Other Stories You Might Like

  1. How to Write a Creative Brief. The creative brief really comes out of two sources, the brand positioning statement and the advertising strategy that should come from the brand plan.  To read how to write a Creative Brief, click on this hyperlink:  How to Write a Creative Brief
  2. How to Write a Brand Plan: The positioning statement helps frame what the brand is all about.  However, the brand plan starts to make choices on how you’re going to make the most of that promise.  Follow this hyperlink to read more on writing a Brand Plan:  How to Write a Brand Plan
  3. Consumer Insights: To get richer depth on the consumer, read the following story by clicking on the hyper link:  Everything Starts and Ends with the Consumer in Mind

 

Beloved Brands: Who are we?

At Beloved Brands, we promise that we will make your brand stronger and your brand leaders smarter. We can help you come up with your brand’s Brand Positioning, Big Idea and Brand Concept. We also can help create Brand Plans that everyone in your organization can follow and helps to focus your Marketing Execution. We provide a new way to look at Brand Management, that uses a provocative approach to align your brand to the sound fundamentals of brand management.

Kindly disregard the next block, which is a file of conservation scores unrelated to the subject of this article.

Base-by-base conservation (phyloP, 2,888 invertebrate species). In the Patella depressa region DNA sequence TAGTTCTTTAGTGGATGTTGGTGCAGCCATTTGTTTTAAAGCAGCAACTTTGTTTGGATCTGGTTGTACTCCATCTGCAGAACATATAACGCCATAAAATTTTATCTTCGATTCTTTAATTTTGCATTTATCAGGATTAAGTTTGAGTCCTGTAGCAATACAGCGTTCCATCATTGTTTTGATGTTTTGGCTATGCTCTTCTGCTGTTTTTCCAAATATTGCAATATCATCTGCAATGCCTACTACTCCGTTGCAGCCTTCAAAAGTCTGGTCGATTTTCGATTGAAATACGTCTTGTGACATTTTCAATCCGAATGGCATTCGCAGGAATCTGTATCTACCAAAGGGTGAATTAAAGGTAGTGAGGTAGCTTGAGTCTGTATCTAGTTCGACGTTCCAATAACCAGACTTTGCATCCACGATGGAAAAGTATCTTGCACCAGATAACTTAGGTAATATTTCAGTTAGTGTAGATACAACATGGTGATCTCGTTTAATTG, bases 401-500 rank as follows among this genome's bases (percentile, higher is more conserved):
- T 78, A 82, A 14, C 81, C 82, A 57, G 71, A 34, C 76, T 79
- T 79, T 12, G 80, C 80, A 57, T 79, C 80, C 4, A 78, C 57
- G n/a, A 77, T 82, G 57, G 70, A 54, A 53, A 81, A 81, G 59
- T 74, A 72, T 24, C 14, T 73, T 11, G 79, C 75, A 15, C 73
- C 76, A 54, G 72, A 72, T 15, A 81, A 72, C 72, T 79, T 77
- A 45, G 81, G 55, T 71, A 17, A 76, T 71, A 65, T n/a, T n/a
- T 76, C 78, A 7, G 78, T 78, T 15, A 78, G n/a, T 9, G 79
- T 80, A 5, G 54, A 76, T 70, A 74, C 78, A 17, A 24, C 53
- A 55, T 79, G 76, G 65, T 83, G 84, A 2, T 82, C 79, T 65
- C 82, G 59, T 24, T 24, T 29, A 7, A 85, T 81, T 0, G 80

We will make your team of Brand Leaders smarter so they can produce exceptional work that drives stronger brand results. We offer brand training on every subject in marketing, related to strategic thinking, analytics, brand planning, positioning, creative briefs, customer marketing and marketing execution. 

To contact us, email us at graham@beloved-brands.com or call us at 416-885-3911. You can also find us on Twitter @belovedbrands

Positioning 2016.112

 

How to use brand funnel data to assess your brand’s health

A classic brand funnel would measure awareness, familiar, consider, purchase, repeat and loyal. They tell you where you are now, and where you can go next. Brand Funnels determine where a brand sits on the Brand Love Curve. Indifferent brands have very skinny brand funnels with low awareness, low purchase and negligible repeat and loyalty. Brands that are liked have high awareness and sales, but without an emotional connection, they almost have no loyalty. The beloved brands had the most robust brand funnels, with strong awareness, purchase, repeat and loyalty scores. 

How to use brand funnels to determine brand health

At the very least, you should be measuring Awareness, Purchase and Loyalty rates.  While sales, share and profits are the obvious measurements of a brand, they are easy to see but are the end result.

How to analyze your brand using Brand Funnels